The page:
Lord black of Crossharbour filed a libel suit in a Canadian court yesterday against several independent directors of Hollinger International, seeking C$850m (£343m) in damages.
The suit filed in Ontario Superior Court is the latest salvo in a duel between Black and board members of the company he built into a publishing heavyweight. Hollinger International, which publishes The Daily Telegraph in the UK and the Chicago Sun Times, last month ousted Lord Black as chairman and sued him, accusing him of collecting improper payments. Lord Black denies any wrongdoing.
Black's lawsuit named Hollinger directors Gordon Paris, James Thompson, Richard Burt, Graham Savage, and Raymond Seitz. It also named former US Securities and Exchange Commission Chairman Richard Breeden, who is overseeing a panel investigating the company's finances during Lord Black's tenure as chief executive.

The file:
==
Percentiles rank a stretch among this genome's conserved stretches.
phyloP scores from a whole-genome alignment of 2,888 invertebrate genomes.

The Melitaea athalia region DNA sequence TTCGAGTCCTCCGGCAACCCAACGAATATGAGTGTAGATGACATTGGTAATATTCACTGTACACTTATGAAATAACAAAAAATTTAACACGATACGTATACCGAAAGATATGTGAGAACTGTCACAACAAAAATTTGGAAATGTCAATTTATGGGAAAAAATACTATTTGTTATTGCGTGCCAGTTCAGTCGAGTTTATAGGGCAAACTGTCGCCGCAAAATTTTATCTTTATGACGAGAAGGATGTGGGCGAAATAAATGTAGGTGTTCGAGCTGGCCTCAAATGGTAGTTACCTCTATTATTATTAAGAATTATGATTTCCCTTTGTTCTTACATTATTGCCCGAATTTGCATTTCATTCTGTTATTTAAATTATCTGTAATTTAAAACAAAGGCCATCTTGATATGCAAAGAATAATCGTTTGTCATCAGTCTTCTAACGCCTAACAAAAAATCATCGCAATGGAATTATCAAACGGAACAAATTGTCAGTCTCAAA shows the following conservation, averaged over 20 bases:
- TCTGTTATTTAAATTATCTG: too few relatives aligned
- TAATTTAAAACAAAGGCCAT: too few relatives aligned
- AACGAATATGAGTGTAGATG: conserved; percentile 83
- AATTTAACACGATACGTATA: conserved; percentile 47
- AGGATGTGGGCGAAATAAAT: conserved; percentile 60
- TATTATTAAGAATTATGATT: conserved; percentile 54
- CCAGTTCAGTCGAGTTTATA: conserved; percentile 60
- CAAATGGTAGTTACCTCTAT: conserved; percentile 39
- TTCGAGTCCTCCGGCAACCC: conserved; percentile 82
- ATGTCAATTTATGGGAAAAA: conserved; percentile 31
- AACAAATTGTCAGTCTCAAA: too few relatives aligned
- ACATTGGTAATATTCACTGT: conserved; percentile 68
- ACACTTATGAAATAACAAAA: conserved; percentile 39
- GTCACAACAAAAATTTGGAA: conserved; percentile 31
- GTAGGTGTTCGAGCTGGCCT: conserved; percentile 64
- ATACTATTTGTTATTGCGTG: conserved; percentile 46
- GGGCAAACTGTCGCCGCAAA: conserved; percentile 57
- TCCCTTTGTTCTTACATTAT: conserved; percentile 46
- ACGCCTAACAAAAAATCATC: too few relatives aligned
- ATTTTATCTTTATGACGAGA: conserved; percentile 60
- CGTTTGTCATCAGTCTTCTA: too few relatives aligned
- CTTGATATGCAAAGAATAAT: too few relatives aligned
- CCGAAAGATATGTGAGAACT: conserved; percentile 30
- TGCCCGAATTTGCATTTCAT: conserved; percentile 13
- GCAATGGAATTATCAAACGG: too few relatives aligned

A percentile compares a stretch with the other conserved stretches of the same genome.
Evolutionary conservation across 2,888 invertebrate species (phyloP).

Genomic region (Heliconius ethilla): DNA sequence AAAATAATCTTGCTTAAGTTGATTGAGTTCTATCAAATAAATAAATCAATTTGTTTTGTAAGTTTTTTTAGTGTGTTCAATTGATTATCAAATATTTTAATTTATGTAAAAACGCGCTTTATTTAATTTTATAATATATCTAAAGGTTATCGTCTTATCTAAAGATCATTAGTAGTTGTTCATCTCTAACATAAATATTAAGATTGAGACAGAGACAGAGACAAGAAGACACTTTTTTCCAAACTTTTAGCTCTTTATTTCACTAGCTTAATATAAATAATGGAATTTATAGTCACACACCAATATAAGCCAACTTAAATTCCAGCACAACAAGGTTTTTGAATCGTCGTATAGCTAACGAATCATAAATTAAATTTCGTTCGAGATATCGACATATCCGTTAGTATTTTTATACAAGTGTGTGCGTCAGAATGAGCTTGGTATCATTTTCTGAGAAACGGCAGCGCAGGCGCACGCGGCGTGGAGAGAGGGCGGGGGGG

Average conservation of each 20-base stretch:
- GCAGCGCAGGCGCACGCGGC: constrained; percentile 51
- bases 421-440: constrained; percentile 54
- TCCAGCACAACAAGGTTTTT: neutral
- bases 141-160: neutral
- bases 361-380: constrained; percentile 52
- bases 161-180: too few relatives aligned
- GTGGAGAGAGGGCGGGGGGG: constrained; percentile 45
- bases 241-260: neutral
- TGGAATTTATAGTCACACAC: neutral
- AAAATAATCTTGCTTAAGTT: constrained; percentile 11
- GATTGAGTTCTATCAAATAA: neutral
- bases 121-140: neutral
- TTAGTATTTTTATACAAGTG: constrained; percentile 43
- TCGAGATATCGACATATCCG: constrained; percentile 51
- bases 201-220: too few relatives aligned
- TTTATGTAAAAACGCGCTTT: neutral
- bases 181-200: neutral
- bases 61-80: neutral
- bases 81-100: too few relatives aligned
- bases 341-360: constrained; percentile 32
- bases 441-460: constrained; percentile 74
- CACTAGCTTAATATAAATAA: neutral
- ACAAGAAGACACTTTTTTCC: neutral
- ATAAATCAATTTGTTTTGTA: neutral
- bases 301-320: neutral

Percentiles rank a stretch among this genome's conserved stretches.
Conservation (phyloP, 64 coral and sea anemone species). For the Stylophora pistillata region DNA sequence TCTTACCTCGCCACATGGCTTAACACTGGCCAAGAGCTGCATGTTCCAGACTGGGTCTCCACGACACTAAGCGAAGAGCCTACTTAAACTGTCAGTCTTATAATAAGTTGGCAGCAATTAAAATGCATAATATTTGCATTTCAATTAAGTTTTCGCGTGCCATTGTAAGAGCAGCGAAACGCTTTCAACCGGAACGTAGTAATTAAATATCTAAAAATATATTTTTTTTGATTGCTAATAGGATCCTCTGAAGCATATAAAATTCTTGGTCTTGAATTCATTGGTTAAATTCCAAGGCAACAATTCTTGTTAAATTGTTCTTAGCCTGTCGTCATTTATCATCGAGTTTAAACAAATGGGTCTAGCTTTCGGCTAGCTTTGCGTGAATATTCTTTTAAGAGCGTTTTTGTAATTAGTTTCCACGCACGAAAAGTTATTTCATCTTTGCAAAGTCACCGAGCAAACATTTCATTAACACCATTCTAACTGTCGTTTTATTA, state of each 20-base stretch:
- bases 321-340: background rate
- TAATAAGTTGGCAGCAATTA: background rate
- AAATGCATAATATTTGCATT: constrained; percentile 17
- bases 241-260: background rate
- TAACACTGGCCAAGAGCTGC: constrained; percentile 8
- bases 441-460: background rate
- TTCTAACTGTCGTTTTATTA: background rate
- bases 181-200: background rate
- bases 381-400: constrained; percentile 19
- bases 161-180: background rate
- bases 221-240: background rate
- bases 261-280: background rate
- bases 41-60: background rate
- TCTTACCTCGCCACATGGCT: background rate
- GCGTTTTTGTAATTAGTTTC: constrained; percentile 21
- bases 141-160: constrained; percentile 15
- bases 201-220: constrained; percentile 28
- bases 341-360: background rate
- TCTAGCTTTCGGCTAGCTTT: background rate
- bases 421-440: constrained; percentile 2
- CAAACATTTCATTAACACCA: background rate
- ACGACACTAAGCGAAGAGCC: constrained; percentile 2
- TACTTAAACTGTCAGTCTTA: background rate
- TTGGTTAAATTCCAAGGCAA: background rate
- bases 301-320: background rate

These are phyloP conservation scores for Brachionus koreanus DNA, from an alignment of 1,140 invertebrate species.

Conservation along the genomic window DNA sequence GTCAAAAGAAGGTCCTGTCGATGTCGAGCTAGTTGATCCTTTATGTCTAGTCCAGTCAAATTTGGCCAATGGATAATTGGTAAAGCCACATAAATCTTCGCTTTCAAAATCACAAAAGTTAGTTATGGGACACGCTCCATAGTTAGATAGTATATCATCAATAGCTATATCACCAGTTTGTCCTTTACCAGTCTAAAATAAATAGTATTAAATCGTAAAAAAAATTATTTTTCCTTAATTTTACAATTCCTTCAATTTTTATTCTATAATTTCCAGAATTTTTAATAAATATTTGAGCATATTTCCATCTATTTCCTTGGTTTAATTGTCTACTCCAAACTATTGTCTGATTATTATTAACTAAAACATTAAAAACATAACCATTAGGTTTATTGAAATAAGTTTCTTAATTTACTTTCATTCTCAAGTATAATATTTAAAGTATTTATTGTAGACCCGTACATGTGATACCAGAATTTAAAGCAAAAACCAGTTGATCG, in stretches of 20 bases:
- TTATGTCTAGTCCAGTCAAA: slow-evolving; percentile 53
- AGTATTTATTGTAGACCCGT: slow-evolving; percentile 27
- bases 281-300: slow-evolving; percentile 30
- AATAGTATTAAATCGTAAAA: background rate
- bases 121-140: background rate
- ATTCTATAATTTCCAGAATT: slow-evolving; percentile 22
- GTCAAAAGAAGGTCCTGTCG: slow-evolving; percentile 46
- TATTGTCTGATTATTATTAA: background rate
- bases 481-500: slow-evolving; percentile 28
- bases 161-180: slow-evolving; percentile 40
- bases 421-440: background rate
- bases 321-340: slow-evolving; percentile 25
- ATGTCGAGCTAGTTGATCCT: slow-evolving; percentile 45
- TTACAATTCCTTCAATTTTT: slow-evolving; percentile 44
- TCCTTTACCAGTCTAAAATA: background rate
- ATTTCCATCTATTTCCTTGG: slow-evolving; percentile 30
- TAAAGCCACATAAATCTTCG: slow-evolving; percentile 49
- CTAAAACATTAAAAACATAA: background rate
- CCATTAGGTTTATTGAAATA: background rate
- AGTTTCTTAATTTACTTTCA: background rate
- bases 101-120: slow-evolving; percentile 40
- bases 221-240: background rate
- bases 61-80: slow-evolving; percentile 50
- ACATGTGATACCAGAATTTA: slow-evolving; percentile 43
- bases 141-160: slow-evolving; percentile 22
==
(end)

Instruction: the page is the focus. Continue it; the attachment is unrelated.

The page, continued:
The lawsuit accuses Breeden and the directors of making false, malicious and misleading statements about the special payments Lord Black received. "The defendants sought to destroy Black personally, professionally and financially and to transform him from a respected owner of a successful media chain into a loathsome laughing stock," the lawsuit said.
Lord Black is trying to sell his controlling stake in Hollinger to the Barclay brothers, in a deal that Hollinger International is preparing to go to court in Delaware next week to fight.